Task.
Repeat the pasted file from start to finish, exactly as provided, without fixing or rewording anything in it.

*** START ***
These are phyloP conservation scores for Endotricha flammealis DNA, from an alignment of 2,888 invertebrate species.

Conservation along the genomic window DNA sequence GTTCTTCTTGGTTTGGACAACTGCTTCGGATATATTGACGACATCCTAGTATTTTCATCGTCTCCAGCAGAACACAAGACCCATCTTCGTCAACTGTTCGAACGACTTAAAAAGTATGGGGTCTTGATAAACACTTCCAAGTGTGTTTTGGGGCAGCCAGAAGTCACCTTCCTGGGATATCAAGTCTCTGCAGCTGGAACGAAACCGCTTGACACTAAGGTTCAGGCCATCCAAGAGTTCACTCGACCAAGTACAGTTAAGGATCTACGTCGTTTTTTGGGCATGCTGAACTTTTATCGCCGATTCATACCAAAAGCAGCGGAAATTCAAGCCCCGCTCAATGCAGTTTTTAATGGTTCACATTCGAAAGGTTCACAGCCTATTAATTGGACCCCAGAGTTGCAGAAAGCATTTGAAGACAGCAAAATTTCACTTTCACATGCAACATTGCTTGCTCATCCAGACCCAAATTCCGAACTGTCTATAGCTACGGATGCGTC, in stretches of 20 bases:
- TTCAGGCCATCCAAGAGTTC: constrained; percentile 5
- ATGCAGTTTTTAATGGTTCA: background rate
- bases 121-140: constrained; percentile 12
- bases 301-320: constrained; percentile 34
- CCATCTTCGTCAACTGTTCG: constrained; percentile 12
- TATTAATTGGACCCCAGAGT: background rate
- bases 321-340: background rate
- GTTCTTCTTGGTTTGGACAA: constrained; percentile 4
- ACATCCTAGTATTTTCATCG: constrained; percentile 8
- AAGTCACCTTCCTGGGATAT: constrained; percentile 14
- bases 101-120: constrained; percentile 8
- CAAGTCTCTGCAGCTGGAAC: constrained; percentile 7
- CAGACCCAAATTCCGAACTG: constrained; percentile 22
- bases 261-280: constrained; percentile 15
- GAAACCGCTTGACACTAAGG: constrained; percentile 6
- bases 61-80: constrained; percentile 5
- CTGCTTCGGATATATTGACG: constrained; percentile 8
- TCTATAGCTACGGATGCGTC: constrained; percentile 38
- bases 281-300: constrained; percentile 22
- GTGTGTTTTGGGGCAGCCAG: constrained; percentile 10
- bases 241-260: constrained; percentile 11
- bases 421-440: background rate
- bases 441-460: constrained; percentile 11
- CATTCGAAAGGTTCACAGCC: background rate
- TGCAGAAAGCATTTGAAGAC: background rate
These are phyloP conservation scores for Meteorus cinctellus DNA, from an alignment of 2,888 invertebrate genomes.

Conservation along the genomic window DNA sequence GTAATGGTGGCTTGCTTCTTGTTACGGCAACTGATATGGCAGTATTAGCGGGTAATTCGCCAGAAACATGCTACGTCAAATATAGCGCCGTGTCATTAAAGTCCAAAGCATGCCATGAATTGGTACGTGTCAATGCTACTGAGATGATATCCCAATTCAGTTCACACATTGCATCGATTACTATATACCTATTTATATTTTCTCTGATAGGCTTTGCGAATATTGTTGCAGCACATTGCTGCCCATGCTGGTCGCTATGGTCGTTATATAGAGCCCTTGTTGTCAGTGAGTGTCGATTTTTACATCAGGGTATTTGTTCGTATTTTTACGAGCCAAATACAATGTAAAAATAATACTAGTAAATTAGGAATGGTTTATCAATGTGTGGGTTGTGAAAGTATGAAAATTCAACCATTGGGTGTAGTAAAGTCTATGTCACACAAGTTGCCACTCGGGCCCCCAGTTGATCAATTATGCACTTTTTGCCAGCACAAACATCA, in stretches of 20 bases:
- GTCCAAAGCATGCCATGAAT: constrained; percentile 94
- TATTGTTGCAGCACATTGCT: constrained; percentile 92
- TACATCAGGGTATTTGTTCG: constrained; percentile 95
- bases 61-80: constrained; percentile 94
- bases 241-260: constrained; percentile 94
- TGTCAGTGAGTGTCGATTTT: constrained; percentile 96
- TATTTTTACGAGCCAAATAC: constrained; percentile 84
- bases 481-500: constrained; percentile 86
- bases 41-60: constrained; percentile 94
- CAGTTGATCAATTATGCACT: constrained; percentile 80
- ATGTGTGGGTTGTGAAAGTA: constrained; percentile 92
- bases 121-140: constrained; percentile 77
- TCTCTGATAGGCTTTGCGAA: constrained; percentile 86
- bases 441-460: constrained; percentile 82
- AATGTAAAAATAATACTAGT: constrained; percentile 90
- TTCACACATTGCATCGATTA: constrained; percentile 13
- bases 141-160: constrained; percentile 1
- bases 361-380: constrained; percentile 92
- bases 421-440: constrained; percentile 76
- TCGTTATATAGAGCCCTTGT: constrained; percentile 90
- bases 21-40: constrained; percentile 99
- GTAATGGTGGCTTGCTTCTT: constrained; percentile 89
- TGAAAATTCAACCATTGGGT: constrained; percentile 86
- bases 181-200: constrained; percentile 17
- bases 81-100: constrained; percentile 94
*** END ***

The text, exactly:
These are phyloP conservation scores for Endotricha flammealis DNA, from an alignment of 2,888 invertebrate species.

Conservation along the genomic window DNA sequence GTTCTTCTTGGTTTGGACAACTGCTTCGGATATATTGACGACATCCTAGTATTTTCATCGTCTCCAGCAGAACACAAGACCCATCTTCGTCAACTGTTCGAACGACTTAAAAAGTATGGGGTCTTGATAAACACTTCCAAGTGTGTTTTGGGGCAGCCAGAAGTCACCTTCCTGGGATATCAAGTCTCTGCAGCTGGAACGAAACCGCTTGACACTAAGGTTCAGGCCATCCAAGAGTTCACTCGACCAAGTACAGTTAAGGATCTACGTCGTTTTTTGGGCATGCTGAACTTTTATCGCCGATTCATACCAAAAGCAGCGGAAATTCAAGCCCCGCTCAATGCAGTTTTTAATGGTTCACATTCGAAAGGTTCACAGCCTATTAATTGGACCCCAGAGTTGCAGAAAGCATTTGAAGACAGCAAAATTTCACTTTCACATGCAACATTGCTTGCTCATCCAGACCCAAATTCCGAACTGTCTATAGCTACGGATGCGTC, in stretches of 20 bases:
- TTCAGGCCATCCAAGAGTTC: constrained; percentile 5
- ATGCAGTTTTTAATGGTTCA: background rate
- bases 121-140: constrained; percentile 12
- bases 301-320: constrained; percentile 34
- CCATCTTCGTCAACTGTTCG: constrained; percentile 12
- TATTAATTGGACCCCAGAGT: background rate
- bases 321-340: background rate
- GTTCTTCTTGGTTTGGACAA: constrained; percentile 4
- ACATCCTAGTATTTTCATCG: constrained; percentile 8
- AAGTCACCTTCCTGGGATAT: constrained; percentile 14
- bases 101-120: constrained; percentile 8
- CAAGTCTCTGCAGCTGGAAC: constrained; percentile 7
- CAGACCCAAATTCCGAACTG: constrained; percentile 22
- bases 261-280: constrained; percentile 15
- GAAACCGCTTGACACTAAGG: constrained; percentile 6
- bases 61-80: constrained; percentile 5
- CTGCTTCGGATATATTGACG: constrained; percentile 8
- TCTATAGCTACGGATGCGTC: constrained; percentile 38
- bases 281-300: constrained; percentile 22
- GTGTGTTTTGGGGCAGCCAG: constrained; percentile 10
- bases 241-260: constrained; percentile 11
- bases 421-440: background rate
- bases 441-460: constrained; percentile 11
- CATTCGAAAGGTTCACAGCC: background rate
- TGCAGAAAGCATTTGAAGAC: background rate
These are phyloP conservation scores for Meteorus cinctellus DNA, from an alignment of 2,888 invertebrate genomes.

Conservation along the genomic window DNA sequence GTAATGGTGGCTTGCTTCTTGTTACGGCAACTGATATGGCAGTATTAGCGGGTAATTCGCCAGAAACATGCTACGTCAAATATAGCGCCGTGTCATTAAAGTCCAAAGCATGCCATGAATTGGTACGTGTCAATGCTACTGAGATGATATCCCAATTCAGTTCACACATTGCATCGATTACTATATACCTATTTATATTTTCTCTGATAGGCTTTGCGAATATTGTTGCAGCACATTGCTGCCCATGCTGGTCGCTATGGTCGTTATATAGAGCCCTTGTTGTCAGTGAGTGTCGATTTTTACATCAGGGTATTTGTTCGTATTTTTACGAGCCAAATACAATGTAAAAATAATACTAGTAAATTAGGAATGGTTTATCAATGTGTGGGTTGTGAAAGTATGAAAATTCAACCATTGGGTGTAGTAAAGTCTATGTCACACAAGTTGCCACTCGGGCCCCCAGTTGATCAATTATGCACTTTTTGCCAGCACAAACATCA, in stretches of 20 bases:
- GTCCAAAGCATGCCATGAAT: constrained; percentile 94
- TATTGTTGCAGCACATTGCT: constrained; percentile 92
- TACATCAGGGTATTTGTTCG: constrained; percentile 95
- bases 61-80: constrained; percentile 94
- bases 241-260: constrained; percentile 94
- TGTCAGTGAGTGTCGATTTT: constrained; percentile 96
- TATTTTTACGAGCCAAATAC: constrained; percentile 84
- bases 481-500: constrained; percentile 86
- bases 41-60: constrained; percentile 94
- CAGTTGATCAATTATGCACT: constrained; percentile 80
- ATGTGTGGGTTGTGAAAGTA: constrained; percentile 92
- bases 121-140: constrained; percentile 77
- TCTCTGATAGGCTTTGCGAA: constrained; percentile 86
- bases 441-460: constrained; percentile 82
- AATGTAAAAATAATACTAGT: constrained; percentile 90
- TTCACACATTGCATCGATTA: constrained; percentile 13
- bases 141-160: constrained; percentile 1
- bases 361-380: constrained; percentile 92
- bases 421-440: constrained; percentile 76
- TCGTTATATAGAGCCCTTGT: constrained; percentile 90
- bases 21-40: constrained; percentile 99
- GTAATGGTGGCTTGCTTCTT: constrained; percentile 89
- TGAAAATTCAACCATTGGGT: constrained; percentile 86
- bases 181-200: constrained; percentile 17
- bases 81-100: constrained; percentile 94